You have to attend screenings and see all the films if you're gonna vote for Foreign-Language Film plus Best Foreign Language Film does not technically go to the director, it goes to the home country despite the fact that it's the director who accepts and keeps the award, his name is NOT on that plaque. So technically most voters only have 2 places to honor Haneke. If there are enough Amour fans who wanna honor Haneke with his own trophy or are unable to go to the Foreign Film screenings to vote for Amour, they can definitely do so in this category or in Director.

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Re: Categories One-by-One: Original Screenplay

Postby Sabin » Fri Feb 01, 2013 5:29 pm

People didn't dislike Jason Reitman because he is an asshole or because he is entitled. Jason Reitman lost the Oscar because he and "co-writer" Sheldon Turner were in a heated WGA dispute.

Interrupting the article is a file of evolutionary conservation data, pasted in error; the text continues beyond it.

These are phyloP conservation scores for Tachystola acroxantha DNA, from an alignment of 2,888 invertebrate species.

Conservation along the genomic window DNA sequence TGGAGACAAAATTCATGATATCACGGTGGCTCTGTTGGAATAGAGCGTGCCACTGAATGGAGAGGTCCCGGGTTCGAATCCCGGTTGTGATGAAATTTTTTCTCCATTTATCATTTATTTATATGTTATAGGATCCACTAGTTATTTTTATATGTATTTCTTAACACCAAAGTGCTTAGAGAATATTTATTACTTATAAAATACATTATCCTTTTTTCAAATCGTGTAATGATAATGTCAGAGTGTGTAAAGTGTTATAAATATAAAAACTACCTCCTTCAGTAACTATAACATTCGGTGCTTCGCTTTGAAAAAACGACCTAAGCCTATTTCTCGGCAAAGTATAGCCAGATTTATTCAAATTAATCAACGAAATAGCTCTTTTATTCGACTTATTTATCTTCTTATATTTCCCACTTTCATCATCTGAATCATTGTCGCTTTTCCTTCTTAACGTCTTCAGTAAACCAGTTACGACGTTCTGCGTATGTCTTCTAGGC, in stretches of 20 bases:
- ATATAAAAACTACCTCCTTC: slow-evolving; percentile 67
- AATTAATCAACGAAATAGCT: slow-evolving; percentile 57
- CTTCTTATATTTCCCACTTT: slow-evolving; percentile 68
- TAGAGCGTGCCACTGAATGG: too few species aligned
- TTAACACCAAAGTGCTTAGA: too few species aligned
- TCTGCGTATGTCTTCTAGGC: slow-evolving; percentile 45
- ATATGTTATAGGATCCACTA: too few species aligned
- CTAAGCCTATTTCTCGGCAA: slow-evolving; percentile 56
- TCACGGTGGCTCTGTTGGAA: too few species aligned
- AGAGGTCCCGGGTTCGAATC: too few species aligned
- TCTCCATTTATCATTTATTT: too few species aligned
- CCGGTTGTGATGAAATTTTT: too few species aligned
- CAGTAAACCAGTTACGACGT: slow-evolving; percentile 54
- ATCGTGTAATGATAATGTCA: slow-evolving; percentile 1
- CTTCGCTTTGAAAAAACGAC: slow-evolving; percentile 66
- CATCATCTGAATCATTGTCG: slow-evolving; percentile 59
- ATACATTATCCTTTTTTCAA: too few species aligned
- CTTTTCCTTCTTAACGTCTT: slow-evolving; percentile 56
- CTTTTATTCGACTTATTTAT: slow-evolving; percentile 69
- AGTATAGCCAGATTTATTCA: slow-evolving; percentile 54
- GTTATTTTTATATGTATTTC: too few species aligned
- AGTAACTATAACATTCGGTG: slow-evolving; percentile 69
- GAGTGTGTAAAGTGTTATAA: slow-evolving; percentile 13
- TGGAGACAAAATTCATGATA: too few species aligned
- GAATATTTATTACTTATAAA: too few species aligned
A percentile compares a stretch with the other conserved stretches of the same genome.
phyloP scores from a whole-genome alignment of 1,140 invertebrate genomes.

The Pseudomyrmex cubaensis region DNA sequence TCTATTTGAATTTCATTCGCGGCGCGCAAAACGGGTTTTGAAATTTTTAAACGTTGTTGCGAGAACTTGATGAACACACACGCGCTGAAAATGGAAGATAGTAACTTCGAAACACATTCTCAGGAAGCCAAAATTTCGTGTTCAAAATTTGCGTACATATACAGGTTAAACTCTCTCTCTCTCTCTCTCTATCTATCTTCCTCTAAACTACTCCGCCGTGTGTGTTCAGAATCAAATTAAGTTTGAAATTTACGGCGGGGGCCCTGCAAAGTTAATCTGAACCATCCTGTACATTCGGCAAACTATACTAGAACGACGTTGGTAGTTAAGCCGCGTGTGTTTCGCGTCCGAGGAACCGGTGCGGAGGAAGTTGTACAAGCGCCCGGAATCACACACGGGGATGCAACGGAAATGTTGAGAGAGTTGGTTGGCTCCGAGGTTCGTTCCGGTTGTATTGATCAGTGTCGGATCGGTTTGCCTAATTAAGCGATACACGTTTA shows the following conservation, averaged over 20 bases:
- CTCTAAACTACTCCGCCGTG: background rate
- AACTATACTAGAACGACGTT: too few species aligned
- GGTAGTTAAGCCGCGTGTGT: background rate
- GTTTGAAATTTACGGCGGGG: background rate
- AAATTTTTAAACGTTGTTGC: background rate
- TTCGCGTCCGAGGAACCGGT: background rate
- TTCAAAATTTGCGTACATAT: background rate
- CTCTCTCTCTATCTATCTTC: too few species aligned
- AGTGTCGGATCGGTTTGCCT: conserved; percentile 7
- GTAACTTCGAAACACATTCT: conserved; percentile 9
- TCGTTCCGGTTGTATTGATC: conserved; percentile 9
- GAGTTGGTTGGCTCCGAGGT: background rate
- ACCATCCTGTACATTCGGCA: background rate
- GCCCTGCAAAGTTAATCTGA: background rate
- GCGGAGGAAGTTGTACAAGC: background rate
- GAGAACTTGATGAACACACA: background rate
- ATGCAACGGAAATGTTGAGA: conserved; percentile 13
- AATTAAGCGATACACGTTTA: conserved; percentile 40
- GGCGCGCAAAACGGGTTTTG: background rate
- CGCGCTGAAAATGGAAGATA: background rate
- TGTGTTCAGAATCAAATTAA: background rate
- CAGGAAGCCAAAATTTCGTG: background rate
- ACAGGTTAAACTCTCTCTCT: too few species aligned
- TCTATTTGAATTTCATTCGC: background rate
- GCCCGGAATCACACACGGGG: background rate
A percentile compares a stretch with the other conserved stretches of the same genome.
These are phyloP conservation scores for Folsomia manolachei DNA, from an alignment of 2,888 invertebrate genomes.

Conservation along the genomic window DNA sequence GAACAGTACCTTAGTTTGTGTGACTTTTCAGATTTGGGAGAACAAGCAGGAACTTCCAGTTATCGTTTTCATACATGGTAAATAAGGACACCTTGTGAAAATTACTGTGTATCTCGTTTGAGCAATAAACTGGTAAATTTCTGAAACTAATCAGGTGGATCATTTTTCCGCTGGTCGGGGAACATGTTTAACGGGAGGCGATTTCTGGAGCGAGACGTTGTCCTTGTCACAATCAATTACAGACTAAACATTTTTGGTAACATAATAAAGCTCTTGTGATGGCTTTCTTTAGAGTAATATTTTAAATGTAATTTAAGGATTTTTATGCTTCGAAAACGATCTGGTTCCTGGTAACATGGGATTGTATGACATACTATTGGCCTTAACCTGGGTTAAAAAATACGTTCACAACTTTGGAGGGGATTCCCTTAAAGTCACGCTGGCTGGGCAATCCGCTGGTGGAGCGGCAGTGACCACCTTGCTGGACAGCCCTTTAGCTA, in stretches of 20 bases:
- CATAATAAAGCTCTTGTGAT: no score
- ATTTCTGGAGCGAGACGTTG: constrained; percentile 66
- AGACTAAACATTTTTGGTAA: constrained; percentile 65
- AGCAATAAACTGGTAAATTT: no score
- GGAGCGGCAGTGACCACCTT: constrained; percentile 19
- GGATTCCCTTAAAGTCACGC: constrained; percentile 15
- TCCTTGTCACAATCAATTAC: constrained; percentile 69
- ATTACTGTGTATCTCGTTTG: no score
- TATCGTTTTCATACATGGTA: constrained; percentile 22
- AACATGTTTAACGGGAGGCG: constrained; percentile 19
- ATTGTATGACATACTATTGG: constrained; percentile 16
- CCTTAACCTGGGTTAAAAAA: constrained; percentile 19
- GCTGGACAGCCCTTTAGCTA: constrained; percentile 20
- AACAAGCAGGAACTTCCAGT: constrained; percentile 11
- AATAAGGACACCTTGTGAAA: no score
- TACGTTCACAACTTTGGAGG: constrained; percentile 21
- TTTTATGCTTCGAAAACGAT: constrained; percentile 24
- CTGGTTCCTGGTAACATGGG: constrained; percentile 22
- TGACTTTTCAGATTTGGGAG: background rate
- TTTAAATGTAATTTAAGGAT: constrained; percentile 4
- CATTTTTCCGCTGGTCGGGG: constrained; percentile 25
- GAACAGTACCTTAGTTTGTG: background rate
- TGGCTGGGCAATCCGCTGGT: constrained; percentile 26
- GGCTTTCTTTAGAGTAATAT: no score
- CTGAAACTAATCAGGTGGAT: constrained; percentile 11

Sheldon Turner discovered the book Up in the Air in 2001 and did an adaptation for Dreamworks that sold in 2003. Years later, Jason Reitman found the book, convinced his father Ivan of its worth. Apparently, Ivan commissioned an adaptation from Ted & Nicholas Griffin while Jason did his own adaptation. Jason claimed to have worked independently of both Ted & Nicholas' screenplay. He also had no idea that Ted & Nicolas apparently worked off of Sheldon Turner's adaptation, who invented ingredients still in the film today like the Anna Kendrick character (though that character was male in his draft) and several written dialogue passages that remain in tact in the finished film. Jason Reitman claims to have never read any other written version of the screenplay and did not meet Sheldon Turner until after the film was finished. All of this was very suspect.